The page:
Apple said it will invest $350 billion in the US economy over the next five years, touting the creation of 20,000 new jobs and a new campus thanks, in part, to the prospect of U.S. tax reform.

Steve Bannon’s attorney relayed questions, in real time, to the White House during a House Intelligence Committee interview of the former Trump chief strategist, people familiar with the closed-door session told The Associated Press.

Trump said Russia is helping North Korea get supplies in violation of international sanctions and that Pyongyang is getting “closer every day” to being able to deliver a long-range missile to the United States.

Federal prosecutors have turned over to the defense over one million pages of documents and other materials in the government’s alleged corruption case against former Nassau County Executive Ed Mangano, his wife, Linda, and former Town of Oyster Bay Supervisor John Venditto.

Gov. Andrew Cuomo has followed through on a promise to donate campaign contributions he has collected from disgraced Hollywood executive Harvey Weinstein, giving $111,000 to Women’s Justice Now, a NYC-based charitable organization.

Cuomo raised an average of more than $32,000 per day for the last six months, according to campaign finance reports, and has now amassed a $30.5 million campaign chest in 2018 that so far has helped him scare away serious rivals in his bid for a third term.

Cuomo raised $6 million for his 2018 election campaign in the last six months, and at least $1.24 million of that came from New York City area real estate interests, a review of state elections records show.

Bill Hammond: “Facing a multibillion-dollar gap in state finances, Governor Cuomo has turned to one of Albany’s favorite piggy banks: the health care industry.”

Ann Curry took only the most subtle shots at Matt Lauer in her first TV interview since leaving NBC News and “Today” when discussing the “pervasive” sexual harassment at the network, saying she’s trying to “do no harm in these conversations.”

Actor Timothee Chalamet said he will donate his salary for an upcoming Woody Allen film to charities fighting sexual harassment and abuse, becoming the latest actor to publicly distance himself from the 82-year-old filmmaker.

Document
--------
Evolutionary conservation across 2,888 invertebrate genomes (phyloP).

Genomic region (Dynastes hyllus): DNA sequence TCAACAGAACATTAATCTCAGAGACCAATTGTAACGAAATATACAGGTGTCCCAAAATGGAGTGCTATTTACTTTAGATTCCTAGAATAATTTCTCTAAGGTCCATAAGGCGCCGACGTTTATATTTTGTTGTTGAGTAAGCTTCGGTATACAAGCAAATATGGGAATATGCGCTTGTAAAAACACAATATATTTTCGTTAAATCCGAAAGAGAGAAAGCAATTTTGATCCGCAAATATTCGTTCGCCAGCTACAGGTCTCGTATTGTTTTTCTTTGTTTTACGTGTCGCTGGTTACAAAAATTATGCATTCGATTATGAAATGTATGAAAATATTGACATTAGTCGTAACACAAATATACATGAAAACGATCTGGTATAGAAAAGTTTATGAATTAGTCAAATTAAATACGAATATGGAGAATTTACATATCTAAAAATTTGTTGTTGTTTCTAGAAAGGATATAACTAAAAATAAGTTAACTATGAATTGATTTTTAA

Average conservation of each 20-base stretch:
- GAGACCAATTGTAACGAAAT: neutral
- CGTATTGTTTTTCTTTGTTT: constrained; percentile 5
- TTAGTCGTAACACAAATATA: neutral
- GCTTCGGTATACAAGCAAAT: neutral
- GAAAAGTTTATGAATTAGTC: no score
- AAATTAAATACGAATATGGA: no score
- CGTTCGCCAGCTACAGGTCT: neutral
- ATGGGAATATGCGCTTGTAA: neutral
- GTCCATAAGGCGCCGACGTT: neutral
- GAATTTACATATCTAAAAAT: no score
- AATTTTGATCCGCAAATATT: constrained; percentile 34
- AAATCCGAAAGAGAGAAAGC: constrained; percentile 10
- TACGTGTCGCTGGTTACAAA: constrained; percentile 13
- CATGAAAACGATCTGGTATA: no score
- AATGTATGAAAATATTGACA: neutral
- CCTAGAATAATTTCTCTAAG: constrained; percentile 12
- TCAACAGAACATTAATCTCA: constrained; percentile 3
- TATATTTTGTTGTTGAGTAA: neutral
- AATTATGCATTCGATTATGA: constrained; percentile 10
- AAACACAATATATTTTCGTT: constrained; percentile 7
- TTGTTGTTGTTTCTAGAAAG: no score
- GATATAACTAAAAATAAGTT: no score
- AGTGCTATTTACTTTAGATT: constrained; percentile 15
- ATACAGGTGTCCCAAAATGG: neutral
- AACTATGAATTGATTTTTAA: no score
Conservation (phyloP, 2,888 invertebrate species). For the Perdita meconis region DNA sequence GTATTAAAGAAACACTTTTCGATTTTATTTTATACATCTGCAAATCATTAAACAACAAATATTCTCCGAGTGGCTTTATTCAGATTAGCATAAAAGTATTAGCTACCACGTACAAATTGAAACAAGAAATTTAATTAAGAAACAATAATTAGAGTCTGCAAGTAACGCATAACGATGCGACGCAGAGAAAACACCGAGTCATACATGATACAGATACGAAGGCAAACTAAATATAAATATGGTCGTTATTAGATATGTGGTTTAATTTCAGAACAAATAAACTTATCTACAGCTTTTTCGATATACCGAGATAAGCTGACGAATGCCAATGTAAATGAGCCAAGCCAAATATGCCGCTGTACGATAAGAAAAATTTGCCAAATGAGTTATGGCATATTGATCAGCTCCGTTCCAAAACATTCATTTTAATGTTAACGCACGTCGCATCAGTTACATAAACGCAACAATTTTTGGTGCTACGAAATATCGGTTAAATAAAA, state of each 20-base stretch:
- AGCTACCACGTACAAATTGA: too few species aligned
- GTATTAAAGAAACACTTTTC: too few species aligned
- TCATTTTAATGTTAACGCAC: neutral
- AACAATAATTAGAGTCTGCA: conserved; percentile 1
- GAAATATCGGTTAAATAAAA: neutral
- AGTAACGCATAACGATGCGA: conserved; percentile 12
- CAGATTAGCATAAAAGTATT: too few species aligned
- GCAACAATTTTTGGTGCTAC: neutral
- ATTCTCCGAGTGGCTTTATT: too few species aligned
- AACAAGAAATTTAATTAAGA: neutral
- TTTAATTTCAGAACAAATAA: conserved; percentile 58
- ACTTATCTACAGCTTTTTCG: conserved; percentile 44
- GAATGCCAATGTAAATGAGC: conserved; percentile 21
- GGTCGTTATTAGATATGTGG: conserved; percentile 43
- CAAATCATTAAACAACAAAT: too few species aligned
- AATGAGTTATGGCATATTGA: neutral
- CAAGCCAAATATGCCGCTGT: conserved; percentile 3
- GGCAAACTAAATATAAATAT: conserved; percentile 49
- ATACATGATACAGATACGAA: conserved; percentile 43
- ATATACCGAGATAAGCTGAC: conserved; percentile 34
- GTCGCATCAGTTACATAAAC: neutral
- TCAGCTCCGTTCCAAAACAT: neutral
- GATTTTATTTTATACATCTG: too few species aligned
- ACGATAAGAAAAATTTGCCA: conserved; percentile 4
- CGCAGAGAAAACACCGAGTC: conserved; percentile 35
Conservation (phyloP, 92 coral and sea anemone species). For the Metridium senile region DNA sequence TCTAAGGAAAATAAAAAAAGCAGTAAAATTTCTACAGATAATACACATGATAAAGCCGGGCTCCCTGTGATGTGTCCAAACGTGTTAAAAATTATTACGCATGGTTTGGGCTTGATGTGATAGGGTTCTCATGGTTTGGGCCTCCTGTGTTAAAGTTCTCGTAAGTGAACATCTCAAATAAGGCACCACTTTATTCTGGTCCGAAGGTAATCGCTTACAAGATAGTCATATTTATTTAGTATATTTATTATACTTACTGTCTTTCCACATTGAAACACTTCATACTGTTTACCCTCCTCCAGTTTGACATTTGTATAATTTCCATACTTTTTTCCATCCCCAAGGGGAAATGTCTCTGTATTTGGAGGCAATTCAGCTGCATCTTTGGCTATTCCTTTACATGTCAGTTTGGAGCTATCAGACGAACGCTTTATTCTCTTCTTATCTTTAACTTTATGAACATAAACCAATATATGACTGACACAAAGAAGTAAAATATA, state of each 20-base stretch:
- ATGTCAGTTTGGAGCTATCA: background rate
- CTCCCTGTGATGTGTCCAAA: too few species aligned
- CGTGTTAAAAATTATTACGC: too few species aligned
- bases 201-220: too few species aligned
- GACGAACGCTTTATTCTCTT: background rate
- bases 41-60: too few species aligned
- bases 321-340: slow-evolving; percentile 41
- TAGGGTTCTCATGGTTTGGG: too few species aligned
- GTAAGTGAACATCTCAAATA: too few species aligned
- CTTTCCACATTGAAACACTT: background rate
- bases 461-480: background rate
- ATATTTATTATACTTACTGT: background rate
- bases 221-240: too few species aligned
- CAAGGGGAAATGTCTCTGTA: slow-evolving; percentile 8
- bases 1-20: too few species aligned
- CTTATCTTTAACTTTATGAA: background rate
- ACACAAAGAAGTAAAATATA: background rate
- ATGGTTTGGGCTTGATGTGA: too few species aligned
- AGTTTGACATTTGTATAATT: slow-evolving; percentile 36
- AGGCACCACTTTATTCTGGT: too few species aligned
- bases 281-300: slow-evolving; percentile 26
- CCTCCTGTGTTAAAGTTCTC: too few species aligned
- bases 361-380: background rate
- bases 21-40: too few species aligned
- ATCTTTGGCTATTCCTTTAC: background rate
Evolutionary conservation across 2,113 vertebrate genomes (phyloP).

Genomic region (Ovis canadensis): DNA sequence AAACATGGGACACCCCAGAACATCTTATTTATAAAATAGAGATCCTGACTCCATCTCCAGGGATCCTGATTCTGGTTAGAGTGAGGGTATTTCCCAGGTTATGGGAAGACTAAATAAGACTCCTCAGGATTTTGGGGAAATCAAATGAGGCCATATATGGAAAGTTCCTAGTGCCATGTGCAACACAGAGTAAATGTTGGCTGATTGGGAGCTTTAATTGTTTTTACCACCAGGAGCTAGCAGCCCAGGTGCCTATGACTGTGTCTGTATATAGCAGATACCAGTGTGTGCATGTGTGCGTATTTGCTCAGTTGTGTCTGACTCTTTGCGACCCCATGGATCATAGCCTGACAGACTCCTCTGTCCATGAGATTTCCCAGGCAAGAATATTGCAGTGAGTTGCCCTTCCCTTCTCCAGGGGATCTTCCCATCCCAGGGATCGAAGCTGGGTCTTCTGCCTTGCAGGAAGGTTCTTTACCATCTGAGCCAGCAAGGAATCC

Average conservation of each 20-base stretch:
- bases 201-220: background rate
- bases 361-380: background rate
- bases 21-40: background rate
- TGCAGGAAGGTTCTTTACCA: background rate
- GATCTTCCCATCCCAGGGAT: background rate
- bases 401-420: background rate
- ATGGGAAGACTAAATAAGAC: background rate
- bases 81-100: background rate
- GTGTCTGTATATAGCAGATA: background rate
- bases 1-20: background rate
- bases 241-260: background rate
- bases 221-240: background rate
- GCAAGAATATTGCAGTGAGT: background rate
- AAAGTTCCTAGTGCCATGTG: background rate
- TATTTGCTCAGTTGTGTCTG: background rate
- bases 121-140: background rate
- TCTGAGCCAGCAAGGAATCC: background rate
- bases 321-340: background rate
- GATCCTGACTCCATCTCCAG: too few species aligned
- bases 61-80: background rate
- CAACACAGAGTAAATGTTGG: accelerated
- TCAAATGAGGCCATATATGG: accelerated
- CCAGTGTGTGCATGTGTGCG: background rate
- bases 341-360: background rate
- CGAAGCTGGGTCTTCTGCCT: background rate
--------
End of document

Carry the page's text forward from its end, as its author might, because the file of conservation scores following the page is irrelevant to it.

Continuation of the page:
NYC Mayor Bill de Blasio says Trump’s immigration authorities engaged in a “provocative action” when they detained a prominent Trinidadian-American immigrant activist last week and appeared to defend the NYPD amid criticisms over its treatment of protestors and elected officials rallying in support of the activist.

NYC arrested 16,925 people last year for low-level marijuana possession and smoking in public, a decline of only 1 percentage point from the previous year’s total of 17,097, even though de Blasio said he would cut down on arrests.

The GOP has failed to recruit strong candidates against a slate of potential opponents for president who are up for re-election this year – not just Cuomo.

State Senate Deputy Majority Leader John DeFrancisco, a potential Cuomo challenger in the fall, called the governor’s tax overhaul plans a “gimmick.”

EJ McMahon: “(T)he initial version of the budget doesn’t address any of the myriad corporate and personal income tax (PIT) conformance issues raised by passage of the new federal tax law. Nor does it actually restructure the state tax code in any way designed to thwart the new federal cap on state and local tax (SALT) deductions.”

The Google Arts & Culture App matched Cuomo with a portrait of Napolean III completed in 1862; the portrait lives in the Museo Napoleonico in Rome.

Jurors in a Manhattan federal court will start hearing testimony next week on charges of bribery and corruption against a former top aide to the governor, Joe Percoco, two Syracuse business executives and an energy company official.

Three protesters were arrested outside U.S. Senate Minority Leader Chuck Schumer’s Manhattan office where demonstrators were trying to hold the senator’s feet to the fire over a spending bill intrinsically linked to an effort to restore protections for undocumented youth.

Nearly a year after former President Barack Obama left office on Jan. 20, 2017, he revealed how he spent his first day off in an interview on David Letterman’s Netflix show. In short: He slept in, and was “pretty happy” to do it.